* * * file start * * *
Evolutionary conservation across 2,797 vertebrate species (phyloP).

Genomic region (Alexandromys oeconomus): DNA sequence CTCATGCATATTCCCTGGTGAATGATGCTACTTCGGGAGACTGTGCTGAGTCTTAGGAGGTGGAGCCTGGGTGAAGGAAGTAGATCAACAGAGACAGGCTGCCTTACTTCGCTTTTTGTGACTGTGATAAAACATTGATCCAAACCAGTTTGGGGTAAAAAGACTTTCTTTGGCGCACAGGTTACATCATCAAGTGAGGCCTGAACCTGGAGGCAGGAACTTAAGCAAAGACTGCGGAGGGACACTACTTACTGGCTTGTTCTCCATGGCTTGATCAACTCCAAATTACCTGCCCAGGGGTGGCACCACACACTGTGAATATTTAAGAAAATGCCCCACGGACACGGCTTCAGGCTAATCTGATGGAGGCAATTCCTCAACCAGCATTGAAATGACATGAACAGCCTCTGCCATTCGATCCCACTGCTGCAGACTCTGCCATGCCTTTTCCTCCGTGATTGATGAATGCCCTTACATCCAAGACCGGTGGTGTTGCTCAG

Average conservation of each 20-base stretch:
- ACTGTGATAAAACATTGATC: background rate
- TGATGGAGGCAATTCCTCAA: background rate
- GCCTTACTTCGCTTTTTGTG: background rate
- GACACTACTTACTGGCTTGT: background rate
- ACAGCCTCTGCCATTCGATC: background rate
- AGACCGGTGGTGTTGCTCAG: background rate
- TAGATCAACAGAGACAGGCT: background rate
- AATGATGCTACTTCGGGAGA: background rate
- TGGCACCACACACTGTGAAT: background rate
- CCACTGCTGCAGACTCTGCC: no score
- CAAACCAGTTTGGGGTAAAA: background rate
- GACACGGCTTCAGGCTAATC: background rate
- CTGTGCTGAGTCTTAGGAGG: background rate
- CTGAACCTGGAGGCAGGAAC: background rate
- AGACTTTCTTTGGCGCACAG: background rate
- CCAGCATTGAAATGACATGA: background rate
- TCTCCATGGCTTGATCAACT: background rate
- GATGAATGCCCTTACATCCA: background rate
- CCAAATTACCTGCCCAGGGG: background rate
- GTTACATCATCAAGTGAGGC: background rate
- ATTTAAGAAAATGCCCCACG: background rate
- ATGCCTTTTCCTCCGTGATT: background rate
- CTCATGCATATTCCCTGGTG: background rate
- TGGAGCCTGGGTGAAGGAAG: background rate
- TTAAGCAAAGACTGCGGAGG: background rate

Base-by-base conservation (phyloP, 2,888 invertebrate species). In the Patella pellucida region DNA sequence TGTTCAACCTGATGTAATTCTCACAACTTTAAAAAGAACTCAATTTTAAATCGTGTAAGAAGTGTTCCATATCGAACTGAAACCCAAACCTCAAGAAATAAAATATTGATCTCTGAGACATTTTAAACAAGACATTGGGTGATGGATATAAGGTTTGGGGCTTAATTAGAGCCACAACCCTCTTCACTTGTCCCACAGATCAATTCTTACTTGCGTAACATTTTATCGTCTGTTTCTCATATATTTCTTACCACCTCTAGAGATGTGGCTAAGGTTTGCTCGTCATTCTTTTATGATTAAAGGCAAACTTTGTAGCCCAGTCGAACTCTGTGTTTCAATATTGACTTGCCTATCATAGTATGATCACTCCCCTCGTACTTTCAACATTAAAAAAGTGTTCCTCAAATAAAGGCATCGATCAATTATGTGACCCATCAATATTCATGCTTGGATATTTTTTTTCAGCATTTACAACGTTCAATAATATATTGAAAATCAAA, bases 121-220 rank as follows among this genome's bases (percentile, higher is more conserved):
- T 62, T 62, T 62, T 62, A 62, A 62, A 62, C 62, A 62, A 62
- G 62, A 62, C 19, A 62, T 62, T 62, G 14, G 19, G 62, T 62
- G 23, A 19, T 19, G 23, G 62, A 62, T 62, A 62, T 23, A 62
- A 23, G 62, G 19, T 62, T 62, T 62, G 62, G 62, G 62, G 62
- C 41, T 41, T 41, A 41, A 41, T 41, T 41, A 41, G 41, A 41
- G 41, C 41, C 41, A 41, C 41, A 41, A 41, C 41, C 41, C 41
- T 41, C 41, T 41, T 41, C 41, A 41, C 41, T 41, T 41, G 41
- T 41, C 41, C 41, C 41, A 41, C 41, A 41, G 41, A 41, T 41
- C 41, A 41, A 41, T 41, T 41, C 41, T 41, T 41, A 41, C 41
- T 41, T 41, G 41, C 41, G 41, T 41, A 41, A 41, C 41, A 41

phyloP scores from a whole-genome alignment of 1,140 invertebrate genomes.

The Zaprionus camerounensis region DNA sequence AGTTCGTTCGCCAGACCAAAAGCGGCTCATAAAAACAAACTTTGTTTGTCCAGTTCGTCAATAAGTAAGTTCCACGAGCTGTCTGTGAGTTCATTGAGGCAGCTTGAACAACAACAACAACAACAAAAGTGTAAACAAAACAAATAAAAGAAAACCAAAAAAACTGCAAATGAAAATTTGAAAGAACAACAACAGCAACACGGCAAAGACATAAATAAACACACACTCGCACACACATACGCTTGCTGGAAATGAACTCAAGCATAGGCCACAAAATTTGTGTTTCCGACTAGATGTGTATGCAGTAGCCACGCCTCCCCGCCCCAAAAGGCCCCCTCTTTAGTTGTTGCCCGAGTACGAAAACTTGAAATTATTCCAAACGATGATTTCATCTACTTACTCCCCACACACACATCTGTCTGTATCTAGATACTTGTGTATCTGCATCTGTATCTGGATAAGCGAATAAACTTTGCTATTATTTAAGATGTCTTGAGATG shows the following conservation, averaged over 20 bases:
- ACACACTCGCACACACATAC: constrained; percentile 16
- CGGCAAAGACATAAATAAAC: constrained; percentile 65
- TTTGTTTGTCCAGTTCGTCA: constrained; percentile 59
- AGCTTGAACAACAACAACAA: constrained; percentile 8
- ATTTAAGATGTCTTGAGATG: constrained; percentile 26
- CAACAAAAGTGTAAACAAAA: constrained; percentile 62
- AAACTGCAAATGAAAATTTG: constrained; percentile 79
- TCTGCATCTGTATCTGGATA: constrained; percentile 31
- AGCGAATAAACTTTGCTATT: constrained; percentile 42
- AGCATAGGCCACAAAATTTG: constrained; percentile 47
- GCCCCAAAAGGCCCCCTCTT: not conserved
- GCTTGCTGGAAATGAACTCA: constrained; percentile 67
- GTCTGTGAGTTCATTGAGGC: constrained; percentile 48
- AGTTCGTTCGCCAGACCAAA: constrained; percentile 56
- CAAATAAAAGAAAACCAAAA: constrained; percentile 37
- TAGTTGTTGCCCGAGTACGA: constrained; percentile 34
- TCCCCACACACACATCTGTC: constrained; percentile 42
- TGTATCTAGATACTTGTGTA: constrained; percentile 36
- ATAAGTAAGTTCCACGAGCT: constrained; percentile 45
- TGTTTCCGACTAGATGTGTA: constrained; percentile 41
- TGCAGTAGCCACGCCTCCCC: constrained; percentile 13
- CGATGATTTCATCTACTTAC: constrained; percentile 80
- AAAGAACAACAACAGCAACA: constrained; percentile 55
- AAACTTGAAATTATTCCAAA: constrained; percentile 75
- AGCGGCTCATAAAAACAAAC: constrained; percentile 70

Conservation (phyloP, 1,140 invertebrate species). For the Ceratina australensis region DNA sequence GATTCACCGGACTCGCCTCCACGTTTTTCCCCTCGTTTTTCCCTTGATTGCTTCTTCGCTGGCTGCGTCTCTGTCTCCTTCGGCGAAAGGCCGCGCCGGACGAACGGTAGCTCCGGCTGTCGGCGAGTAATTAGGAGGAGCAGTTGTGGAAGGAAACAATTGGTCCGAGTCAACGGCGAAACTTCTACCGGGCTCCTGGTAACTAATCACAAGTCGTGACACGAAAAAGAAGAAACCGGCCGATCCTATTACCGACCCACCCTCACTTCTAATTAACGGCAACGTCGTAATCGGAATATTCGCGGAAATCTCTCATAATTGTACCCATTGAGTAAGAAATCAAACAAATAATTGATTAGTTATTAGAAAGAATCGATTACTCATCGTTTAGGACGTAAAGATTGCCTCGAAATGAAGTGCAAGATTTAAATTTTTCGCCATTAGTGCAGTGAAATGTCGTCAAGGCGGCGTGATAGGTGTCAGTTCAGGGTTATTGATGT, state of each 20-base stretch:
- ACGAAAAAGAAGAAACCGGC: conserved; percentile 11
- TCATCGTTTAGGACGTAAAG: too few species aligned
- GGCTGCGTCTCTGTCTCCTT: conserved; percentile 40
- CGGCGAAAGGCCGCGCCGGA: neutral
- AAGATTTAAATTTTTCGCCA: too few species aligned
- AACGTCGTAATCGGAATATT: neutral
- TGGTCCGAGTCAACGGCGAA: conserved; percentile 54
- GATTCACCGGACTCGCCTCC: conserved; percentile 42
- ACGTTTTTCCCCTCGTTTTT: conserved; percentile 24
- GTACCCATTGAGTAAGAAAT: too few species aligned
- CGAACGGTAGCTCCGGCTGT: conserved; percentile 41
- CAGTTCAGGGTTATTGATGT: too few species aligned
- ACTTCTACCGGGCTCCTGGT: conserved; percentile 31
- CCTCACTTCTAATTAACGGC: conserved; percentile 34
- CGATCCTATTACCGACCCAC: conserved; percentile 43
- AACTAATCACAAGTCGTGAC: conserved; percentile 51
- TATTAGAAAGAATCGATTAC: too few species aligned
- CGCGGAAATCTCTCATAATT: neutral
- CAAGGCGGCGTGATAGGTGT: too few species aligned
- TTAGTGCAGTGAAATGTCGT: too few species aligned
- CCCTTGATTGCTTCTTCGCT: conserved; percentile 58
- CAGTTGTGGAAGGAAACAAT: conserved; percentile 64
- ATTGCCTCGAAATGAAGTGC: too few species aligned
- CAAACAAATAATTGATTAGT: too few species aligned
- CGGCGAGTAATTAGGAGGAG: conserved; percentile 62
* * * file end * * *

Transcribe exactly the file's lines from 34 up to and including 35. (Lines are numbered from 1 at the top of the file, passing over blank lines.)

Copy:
- C 41, T 41, T 41, A 41, A 41, T 41, T 41, A 41, G 41, A 41
- G 41, C 41, C 41, A 41, C 41, A 41, A 41, C 41, C 41, C 41